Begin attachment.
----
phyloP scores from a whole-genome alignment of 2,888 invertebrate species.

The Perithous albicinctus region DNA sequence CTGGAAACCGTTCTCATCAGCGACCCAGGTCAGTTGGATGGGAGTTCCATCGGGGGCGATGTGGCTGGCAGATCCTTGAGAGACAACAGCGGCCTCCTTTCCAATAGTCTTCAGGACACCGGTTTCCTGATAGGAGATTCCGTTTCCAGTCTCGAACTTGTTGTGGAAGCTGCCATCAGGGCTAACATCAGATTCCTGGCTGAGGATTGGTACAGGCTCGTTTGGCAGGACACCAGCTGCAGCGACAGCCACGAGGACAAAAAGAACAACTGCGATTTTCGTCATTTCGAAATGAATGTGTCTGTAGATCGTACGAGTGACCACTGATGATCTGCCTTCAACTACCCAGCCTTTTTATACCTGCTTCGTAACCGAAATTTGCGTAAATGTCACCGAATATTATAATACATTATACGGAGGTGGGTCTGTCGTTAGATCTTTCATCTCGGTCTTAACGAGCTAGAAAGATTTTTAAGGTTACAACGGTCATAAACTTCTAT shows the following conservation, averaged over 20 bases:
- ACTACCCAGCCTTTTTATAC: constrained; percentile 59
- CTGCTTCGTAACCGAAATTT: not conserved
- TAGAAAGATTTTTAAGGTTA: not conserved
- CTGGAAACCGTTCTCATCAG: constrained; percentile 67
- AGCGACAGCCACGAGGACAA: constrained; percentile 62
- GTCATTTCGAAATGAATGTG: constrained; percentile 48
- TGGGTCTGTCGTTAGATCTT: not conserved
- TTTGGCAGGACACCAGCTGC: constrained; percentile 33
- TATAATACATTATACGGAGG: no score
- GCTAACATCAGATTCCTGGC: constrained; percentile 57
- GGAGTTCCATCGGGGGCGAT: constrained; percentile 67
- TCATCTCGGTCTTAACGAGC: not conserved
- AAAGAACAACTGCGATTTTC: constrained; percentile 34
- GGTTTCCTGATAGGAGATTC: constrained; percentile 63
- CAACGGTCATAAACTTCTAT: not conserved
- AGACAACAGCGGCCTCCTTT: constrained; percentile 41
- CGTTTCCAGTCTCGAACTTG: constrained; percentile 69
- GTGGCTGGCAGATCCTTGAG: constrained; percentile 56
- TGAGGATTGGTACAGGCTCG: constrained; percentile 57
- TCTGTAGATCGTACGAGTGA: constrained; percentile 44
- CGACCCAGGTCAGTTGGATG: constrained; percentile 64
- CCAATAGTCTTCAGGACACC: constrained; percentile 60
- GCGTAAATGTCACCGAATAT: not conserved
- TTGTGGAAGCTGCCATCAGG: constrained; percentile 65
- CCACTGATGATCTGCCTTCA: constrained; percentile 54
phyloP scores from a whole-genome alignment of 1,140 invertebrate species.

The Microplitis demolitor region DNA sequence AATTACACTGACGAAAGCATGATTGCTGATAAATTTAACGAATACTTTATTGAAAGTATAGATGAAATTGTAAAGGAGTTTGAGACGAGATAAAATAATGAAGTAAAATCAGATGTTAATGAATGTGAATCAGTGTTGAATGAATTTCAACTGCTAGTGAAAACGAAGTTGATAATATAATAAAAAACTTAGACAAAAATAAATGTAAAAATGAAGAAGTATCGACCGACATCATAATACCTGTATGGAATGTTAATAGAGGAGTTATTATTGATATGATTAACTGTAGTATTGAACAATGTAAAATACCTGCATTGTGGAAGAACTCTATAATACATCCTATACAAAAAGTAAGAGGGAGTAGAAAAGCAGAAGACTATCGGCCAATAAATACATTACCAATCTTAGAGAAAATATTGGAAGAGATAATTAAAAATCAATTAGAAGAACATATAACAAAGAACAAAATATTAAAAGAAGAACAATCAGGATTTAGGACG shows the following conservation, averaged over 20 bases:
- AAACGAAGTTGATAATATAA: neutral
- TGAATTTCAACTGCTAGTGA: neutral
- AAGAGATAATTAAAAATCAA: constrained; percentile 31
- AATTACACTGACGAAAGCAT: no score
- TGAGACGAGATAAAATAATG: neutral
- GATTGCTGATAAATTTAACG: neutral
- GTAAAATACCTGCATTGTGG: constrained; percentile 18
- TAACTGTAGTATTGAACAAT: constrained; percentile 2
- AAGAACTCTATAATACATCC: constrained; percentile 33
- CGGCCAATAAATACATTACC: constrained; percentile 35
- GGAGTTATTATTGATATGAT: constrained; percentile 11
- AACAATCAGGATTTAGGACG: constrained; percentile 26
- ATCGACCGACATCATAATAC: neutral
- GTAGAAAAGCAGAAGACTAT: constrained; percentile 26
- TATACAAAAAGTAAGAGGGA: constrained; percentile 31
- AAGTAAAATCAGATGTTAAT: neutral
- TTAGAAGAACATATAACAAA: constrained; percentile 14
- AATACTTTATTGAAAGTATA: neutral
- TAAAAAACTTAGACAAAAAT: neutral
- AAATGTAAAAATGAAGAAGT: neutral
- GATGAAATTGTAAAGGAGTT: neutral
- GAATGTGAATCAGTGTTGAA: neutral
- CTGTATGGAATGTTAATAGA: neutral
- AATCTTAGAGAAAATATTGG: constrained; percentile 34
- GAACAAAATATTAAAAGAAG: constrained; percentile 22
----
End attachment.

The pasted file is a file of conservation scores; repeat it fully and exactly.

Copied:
phyloP scores from a whole-genome alignment of 2,888 invertebrate species.

The Perithous albicinctus region DNA sequence CTGGAAACCGTTCTCATCAGCGACCCAGGTCAGTTGGATGGGAGTTCCATCGGGGGCGATGTGGCTGGCAGATCCTTGAGAGACAACAGCGGCCTCCTTTCCAATAGTCTTCAGGACACCGGTTTCCTGATAGGAGATTCCGTTTCCAGTCTCGAACTTGTTGTGGAAGCTGCCATCAGGGCTAACATCAGATTCCTGGCTGAGGATTGGTACAGGCTCGTTTGGCAGGACACCAGCTGCAGCGACAGCCACGAGGACAAAAAGAACAACTGCGATTTTCGTCATTTCGAAATGAATGTGTCTGTAGATCGTACGAGTGACCACTGATGATCTGCCTTCAACTACCCAGCCTTTTTATACCTGCTTCGTAACCGAAATTTGCGTAAATGTCACCGAATATTATAATACATTATACGGAGGTGGGTCTGTCGTTAGATCTTTCATCTCGGTCTTAACGAGCTAGAAAGATTTTTAAGGTTACAACGGTCATAAACTTCTAT shows the following conservation, averaged over 20 bases:
- ACTACCCAGCCTTTTTATAC: constrained; percentile 59
- CTGCTTCGTAACCGAAATTT: not conserved
- TAGAAAGATTTTTAAGGTTA: not conserved
- CTGGAAACCGTTCTCATCAG: constrained; percentile 67
- AGCGACAGCCACGAGGACAA: constrained; percentile 62
- GTCATTTCGAAATGAATGTG: constrained; percentile 48
- TGGGTCTGTCGTTAGATCTT: not conserved
- TTTGGCAGGACACCAGCTGC: constrained; percentile 33
- TATAATACATTATACGGAGG: no score
- GCTAACATCAGATTCCTGGC: constrained; percentile 57
- GGAGTTCCATCGGGGGCGAT: constrained; percentile 67
- TCATCTCGGTCTTAACGAGC: not conserved
- AAAGAACAACTGCGATTTTC: constrained; percentile 34
- GGTTTCCTGATAGGAGATTC: constrained; percentile 63
- CAACGGTCATAAACTTCTAT: not conserved
- AGACAACAGCGGCCTCCTTT: constrained; percentile 41
- CGTTTCCAGTCTCGAACTTG: constrained; percentile 69
- GTGGCTGGCAGATCCTTGAG: constrained; percentile 56
- TGAGGATTGGTACAGGCTCG: constrained; percentile 57
- TCTGTAGATCGTACGAGTGA: constrained; percentile 44
- CGACCCAGGTCAGTTGGATG: constrained; percentile 64
- CCAATAGTCTTCAGGACACC: constrained; percentile 60
- GCGTAAATGTCACCGAATAT: not conserved
- TTGTGGAAGCTGCCATCAGG: constrained; percentile 65
- CCACTGATGATCTGCCTTCA: constrained; percentile 54
phyloP scores from a whole-genome alignment of 1,140 invertebrate species.

The Microplitis demolitor region DNA sequence AATTACACTGACGAAAGCATGATTGCTGATAAATTTAACGAATACTTTATTGAAAGTATAGATGAAATTGTAAAGGAGTTTGAGACGAGATAAAATAATGAAGTAAAATCAGATGTTAATGAATGTGAATCAGTGTTGAATGAATTTCAACTGCTAGTGAAAACGAAGTTGATAATATAATAAAAAACTTAGACAAAAATAAATGTAAAAATGAAGAAGTATCGACCGACATCATAATACCTGTATGGAATGTTAATAGAGGAGTTATTATTGATATGATTAACTGTAGTATTGAACAATGTAAAATACCTGCATTGTGGAAGAACTCTATAATACATCCTATACAAAAAGTAAGAGGGAGTAGAAAAGCAGAAGACTATCGGCCAATAAATACATTACCAATCTTAGAGAAAATATTGGAAGAGATAATTAAAAATCAATTAGAAGAACATATAACAAAGAACAAAATATTAAAAGAAGAACAATCAGGATTTAGGACG shows the following conservation, averaged over 20 bases:
- AAACGAAGTTGATAATATAA: neutral
- TGAATTTCAACTGCTAGTGA: neutral
- AAGAGATAATTAAAAATCAA: constrained; percentile 31
- AATTACACTGACGAAAGCAT: no score
- TGAGACGAGATAAAATAATG: neutral
- GATTGCTGATAAATTTAACG: neutral
- GTAAAATACCTGCATTGTGG: constrained; percentile 18
- TAACTGTAGTATTGAACAAT: constrained; percentile 2
- AAGAACTCTATAATACATCC: constrained; percentile 33
- CGGCCAATAAATACATTACC: constrained; percentile 35
- GGAGTTATTATTGATATGAT: constrained; percentile 11
- AACAATCAGGATTTAGGACG: constrained; percentile 26
- ATCGACCGACATCATAATAC: neutral
- GTAGAAAAGCAGAAGACTAT: constrained; percentile 26
- TATACAAAAAGTAAGAGGGA: constrained; percentile 31
- AAGTAAAATCAGATGTTAAT: neutral
- TTAGAAGAACATATAACAAA: constrained; percentile 14
- AATACTTTATTGAAAGTATA: neutral
- TAAAAAACTTAGACAAAAAT: neutral
- AAATGTAAAAATGAAGAAGT: neutral
- GATGAAATTGTAAAGGAGTT: neutral
- GAATGTGAATCAGTGTTGAA: neutral
- CTGTATGGAATGTTAATAGA: neutral
- AATCTTAGAGAAAATATTGG: constrained; percentile 34
- GAACAAAATATTAAAAGAAG: constrained; percentile 22